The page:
The Supreme Court decides on a four-year prison sentence against former Prime Minister Berlusconi for tax offenses (see October 2012). The part of the verdict that prohibited Berlusconi from holding public office for five years wants the court to investigate further. The imprisonment is shortened and transformed into house arrest or community service. Berlusconi declares himself innocent, but the Democratic Party urges Berlusconi to step down from the Senate and leave politics for good.


Berlusconi’s aides are sentenced

Three aides to Berlusconi are sentenced to prison for between five and seven years for providing prostitutes to the former Prime Minister’s parties.

Black minister is offended

Two representatives of the Confederation of North raise outrage through racist statements, both directed at the country’s first female minister of African birth. A female local politician is sentenced to 13 months in prison and three years suspended from public service for calling for rape against the minister, while Senator Roberto Calderoli rejects the requirement that he resign to resemble her at an orangutan.


Berlusconi convicted of sex purchases

A court finds Berlusconi guilty of having bought six of a minor and abusing his power to have the girl released from custody following a suspected theft. He is sentenced to seven years’ imprisonment and life imprisonment for holding public office, which is a harsher sentence than the prosecutor has requested. Berlusconi appeals against the verdict and it may take several years before it possibly gains legal force.


Jail is set

May 22

The October 2012 verdict against Berlusconi for tax offenses is set after the appeal. The punishment is imprisonment and a five-year ban on holding political office. The case is appealed to the Supreme Court.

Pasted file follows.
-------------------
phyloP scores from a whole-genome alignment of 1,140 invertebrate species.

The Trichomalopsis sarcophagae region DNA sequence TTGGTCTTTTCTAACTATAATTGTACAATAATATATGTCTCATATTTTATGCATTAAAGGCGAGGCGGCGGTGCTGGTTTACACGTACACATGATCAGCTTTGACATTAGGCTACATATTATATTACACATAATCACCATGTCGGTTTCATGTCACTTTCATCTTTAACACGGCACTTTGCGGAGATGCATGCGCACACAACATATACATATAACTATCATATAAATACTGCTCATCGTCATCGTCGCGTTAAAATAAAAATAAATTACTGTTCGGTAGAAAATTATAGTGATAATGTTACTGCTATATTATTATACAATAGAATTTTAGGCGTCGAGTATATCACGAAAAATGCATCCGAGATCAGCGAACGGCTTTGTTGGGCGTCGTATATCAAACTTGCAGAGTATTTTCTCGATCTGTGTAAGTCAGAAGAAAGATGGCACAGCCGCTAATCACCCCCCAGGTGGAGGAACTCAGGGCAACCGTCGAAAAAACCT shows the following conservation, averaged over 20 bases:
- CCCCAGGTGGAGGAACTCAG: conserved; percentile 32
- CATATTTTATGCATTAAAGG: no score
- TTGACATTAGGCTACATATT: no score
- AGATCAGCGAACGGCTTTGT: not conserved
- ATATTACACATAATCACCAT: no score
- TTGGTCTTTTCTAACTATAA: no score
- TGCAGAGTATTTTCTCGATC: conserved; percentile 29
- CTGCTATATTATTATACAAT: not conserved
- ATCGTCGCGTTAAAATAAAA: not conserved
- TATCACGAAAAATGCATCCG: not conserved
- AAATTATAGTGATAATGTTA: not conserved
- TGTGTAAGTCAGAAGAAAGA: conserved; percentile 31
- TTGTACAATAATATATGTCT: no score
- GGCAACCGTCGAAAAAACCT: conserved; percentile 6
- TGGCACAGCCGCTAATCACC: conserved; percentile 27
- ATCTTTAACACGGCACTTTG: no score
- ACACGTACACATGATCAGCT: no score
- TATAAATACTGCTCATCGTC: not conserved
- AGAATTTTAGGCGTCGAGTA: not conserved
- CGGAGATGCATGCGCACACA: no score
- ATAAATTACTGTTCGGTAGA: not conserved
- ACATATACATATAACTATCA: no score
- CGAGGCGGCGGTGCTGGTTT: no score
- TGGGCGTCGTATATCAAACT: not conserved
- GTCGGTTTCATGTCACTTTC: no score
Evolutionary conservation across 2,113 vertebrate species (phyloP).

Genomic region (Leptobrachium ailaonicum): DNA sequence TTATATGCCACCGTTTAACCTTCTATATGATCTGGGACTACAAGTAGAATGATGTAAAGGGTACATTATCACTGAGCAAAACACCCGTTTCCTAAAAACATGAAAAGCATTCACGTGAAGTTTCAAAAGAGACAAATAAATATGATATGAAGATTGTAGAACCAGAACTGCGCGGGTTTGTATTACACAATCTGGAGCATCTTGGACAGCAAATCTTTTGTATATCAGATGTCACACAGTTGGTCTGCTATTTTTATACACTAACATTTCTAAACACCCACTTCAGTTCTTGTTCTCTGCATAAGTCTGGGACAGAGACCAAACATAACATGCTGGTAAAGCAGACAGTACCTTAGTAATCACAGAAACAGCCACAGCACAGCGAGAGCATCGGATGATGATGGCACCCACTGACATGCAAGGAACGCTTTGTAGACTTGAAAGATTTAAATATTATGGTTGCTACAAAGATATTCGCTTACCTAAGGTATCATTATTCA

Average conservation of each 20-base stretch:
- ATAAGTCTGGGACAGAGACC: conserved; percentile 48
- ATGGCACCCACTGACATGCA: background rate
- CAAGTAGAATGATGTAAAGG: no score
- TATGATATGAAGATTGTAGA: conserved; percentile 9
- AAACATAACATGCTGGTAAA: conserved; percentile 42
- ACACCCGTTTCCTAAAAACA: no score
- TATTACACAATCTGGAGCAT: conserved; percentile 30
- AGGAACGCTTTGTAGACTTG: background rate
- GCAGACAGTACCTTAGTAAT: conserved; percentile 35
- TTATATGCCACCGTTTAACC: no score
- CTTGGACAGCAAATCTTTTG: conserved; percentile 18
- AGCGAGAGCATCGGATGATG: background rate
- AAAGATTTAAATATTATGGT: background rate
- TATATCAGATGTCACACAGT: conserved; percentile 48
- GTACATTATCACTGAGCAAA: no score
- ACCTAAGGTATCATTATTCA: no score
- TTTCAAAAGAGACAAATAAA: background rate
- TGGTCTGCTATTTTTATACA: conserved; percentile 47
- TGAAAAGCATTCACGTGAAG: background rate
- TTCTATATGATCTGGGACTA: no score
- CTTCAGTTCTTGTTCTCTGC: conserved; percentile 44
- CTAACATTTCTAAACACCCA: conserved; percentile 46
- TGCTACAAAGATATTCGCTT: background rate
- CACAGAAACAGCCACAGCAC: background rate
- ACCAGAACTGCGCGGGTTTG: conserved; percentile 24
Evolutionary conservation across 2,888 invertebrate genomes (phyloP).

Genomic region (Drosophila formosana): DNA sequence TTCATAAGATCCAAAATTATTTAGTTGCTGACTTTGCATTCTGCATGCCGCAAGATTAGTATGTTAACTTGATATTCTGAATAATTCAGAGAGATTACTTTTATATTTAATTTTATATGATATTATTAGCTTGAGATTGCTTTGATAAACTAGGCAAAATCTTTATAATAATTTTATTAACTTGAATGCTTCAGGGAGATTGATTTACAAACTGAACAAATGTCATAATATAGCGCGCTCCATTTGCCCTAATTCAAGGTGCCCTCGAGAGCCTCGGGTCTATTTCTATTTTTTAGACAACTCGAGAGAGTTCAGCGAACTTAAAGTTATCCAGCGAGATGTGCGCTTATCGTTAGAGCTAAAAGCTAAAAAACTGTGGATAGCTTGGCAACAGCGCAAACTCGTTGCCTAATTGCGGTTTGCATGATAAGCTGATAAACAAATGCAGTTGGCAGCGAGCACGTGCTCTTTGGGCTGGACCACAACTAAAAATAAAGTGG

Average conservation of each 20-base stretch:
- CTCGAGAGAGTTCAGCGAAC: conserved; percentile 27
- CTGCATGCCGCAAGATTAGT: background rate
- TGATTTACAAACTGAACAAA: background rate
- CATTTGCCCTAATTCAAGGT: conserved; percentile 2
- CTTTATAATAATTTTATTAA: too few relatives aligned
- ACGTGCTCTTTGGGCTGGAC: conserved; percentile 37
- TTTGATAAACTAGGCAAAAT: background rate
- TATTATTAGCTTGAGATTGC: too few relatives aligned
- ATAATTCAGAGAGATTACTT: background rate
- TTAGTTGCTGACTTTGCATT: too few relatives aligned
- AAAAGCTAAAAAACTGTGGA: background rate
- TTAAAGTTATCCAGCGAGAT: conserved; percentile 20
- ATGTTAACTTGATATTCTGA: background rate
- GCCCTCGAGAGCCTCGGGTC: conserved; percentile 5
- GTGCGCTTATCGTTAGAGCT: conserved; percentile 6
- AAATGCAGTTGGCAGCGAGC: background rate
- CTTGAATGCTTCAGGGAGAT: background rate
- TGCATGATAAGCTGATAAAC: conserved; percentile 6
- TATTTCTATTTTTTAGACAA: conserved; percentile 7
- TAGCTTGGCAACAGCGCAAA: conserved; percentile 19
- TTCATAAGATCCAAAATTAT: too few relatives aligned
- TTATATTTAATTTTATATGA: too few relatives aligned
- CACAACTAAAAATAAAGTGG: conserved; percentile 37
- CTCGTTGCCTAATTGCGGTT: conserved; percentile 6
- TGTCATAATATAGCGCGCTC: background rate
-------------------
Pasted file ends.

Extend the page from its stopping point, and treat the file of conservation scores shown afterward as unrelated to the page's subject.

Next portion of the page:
Assembly government approved

April 28

After Pier Luigi Bersani, after various adversities, announced his departure as leader of the Democratic Party, President Napolitano gives the party’s vice-president Enrico Letta the task of forming a new government. Letta becomes prime minister for a broad coalition government with the left, right and center and is approved in parliament with 453 votes against 153.

The President re-elected

Parliament elects President Giorgio Napolitano for a second term in office; He gets 738 votes out of 1007 possible, after the people elected in five votes failed to appoint another candidate. This is the first time an Italian president has been re-elected.


Senator mafia convicted

Former Senator Marcello Dell’Utri of the People of Liberty is sentenced to seven years in prison for conspiring with Sicilian mafia Cosa Nostra.

Failed probing

President Napolitano assigns Democratic Party leader Pier Luigi Bersani to form a new government but Bersani fails, partly because he does not want to cooperate with Berlusconi.

New prison sentence

March 7

Berlusconi is sentenced to one year in prison for illegally intercepting a political rival’s phone in 2005.


The protest party gets the most votes

February 24th

The election will be a protest against the Monti government’s austerity measures. Populist Beppe Grillo’s Five Star Movement becomes by far the largest single party in terms of votes. The five-star movement wins votes from both left and right and gets 25.6 percent of the vote, while the Democratic Party reaches 25.4 percent and the People of Freedom gets 21.9. Democratic Party Left Alliance Italy. The common good (Italia. Bene Comune), however, will be the largest total with 29.5 percent of the vote. Berlusconi’s right alliance comes second with 29.1 percent. Monti’s central alliance receives only about one-tenth of the vote. In the Senate, the left alliance will also be the largest with 123 of 315 elected seats, but the right alliance will be almost equal to 117. None of the alliances thus obtains a majority in the Senate where Grillo’s movement becomes the tongue on the scales. 31 percent of the members of the newly elected parliament are women.

Scandals characterize the election campaign

Corruption scandals have made a mark on the campaign before the parliamentary elections. A fraud deal in Italy’s third largest bank Monte dei Paschi creates problems for the opinion-leading Democratic Party, which had close ties to the bank. The giant group and arms manufacturer Finmeccanica, which has about 60,000 employees, is suspected of bribery in an Indian large business that is thus threatened.


Berlusconi gives up

Berlusconi succumbs to the demands of the Confederation of the North and says that he will not stand as prime ministerial candidate in the parliamentary elections in February. Thus, Nord Nord joins in collaboration with Berlusconi’s party Freedom’s People after the election.